By: Chris Musillo

After several weeks of contentious negotiations, a deal has been struck to preserve nurse immigration into the US through the Fairness for High-Skilled Immigrants Act (H.R. 1044). The AAIHR, of which Musillo Unkenholt is the only law firm member, led the fight to preserve these visas. The AAIHR issued this press release in which they thanked Senators Perdue (R-GA), Paul (R-KY),and Young (R-IN) who were instrumental in crafting the deal.

The deal is still subject to two hurdles:

First, any Senator can block the deal. While most Senators have signed off on the deal there may still be some Senators who are holding out. Senator Durbin (D-IL) remains a block on the bill. In this video, Sen. Durbin explains his reasoning for holding out.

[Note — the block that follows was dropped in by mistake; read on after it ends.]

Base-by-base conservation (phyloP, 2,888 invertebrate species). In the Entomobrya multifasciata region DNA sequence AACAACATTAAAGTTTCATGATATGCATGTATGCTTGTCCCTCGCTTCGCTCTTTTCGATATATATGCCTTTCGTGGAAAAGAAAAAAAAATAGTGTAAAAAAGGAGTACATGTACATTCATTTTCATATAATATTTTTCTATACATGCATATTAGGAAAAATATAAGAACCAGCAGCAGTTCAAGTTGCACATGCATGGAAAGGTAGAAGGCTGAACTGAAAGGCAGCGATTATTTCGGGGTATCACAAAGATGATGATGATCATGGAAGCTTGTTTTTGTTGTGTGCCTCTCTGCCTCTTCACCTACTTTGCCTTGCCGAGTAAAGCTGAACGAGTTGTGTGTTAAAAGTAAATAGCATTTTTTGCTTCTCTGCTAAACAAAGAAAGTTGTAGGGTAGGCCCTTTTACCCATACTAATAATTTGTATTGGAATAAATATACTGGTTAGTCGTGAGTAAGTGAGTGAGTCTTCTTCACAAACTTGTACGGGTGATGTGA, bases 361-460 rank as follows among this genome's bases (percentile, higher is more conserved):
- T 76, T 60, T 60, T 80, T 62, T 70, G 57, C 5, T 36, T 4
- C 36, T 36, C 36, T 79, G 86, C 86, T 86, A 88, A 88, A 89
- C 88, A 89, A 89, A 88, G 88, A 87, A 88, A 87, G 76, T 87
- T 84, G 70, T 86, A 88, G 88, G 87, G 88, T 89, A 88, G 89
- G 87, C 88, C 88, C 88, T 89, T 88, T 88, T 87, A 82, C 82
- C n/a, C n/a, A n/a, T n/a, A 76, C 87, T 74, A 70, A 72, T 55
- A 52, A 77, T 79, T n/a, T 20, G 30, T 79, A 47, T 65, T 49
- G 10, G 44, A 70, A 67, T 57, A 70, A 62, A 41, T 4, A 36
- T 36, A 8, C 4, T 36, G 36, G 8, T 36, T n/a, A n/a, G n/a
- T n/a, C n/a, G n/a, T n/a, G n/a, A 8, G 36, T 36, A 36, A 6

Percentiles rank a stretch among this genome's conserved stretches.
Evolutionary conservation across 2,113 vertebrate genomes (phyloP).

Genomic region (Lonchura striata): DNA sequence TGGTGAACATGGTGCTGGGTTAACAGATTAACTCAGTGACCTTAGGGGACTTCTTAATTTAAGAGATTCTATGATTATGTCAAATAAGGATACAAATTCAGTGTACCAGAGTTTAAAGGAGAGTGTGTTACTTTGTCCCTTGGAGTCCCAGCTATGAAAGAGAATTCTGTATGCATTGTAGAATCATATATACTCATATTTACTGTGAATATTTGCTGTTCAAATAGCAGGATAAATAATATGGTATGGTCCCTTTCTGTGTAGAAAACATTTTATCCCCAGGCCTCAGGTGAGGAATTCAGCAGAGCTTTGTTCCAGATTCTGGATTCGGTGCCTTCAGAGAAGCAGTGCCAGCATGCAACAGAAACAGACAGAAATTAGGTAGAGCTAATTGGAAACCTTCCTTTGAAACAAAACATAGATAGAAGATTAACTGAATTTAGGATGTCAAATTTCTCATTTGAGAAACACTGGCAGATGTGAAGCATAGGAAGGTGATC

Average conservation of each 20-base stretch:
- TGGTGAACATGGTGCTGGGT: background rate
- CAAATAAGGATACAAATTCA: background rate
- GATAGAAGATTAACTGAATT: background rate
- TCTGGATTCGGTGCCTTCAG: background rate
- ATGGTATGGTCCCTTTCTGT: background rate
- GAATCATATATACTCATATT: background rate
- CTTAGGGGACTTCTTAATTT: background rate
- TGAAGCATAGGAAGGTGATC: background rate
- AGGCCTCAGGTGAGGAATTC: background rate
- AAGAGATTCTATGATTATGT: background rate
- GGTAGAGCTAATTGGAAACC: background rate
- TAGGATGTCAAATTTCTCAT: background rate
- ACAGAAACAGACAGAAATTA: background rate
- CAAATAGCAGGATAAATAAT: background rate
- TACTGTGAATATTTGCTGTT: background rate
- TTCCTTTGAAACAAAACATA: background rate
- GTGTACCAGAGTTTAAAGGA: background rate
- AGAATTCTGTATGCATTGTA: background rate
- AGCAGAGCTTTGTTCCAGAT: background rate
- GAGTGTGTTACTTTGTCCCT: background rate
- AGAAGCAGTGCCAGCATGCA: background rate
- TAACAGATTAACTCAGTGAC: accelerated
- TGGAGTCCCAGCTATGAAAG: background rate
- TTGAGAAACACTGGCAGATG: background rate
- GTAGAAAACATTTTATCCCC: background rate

Second, the deal is still subject to approval by President Trump, who is expected to sign the bill into law if it can get past the Senate.

If the two hurdles are not overcome, the status quo stays in place, which means 12-15-year delays for many EB-2 and EB-3 Indians.

If the bill goes through, the new law will:

First, over a three-year phase-in, eliminate the per-country cap on employment based green cards. This would be great news for Indian-born immigrants, halving their retrogression to 7-8 years.

Second, preserve 4,400 visas for Schedule A occupations – Registered Nurses and Physical Therapists. Additionally, 2,800 visas will be used for derivatives (spouses and children) of RNs and PTs. Unfortunately, this means that there will be a retrogression for spouses and children of RNs and PTs starting in early 2020. This derivative retrogression is the price that others Senators demanded in order for the deal to be struck.

Third, there will be additional burdens on H-1Bs in all industries. The details of the additional H-1B rules are forthcoming.

Again, the bill is not law. Negotiations remain ongoing between Sen Lee (R-UT), who is the Fairness Act’s champion, and Sen. Durbin.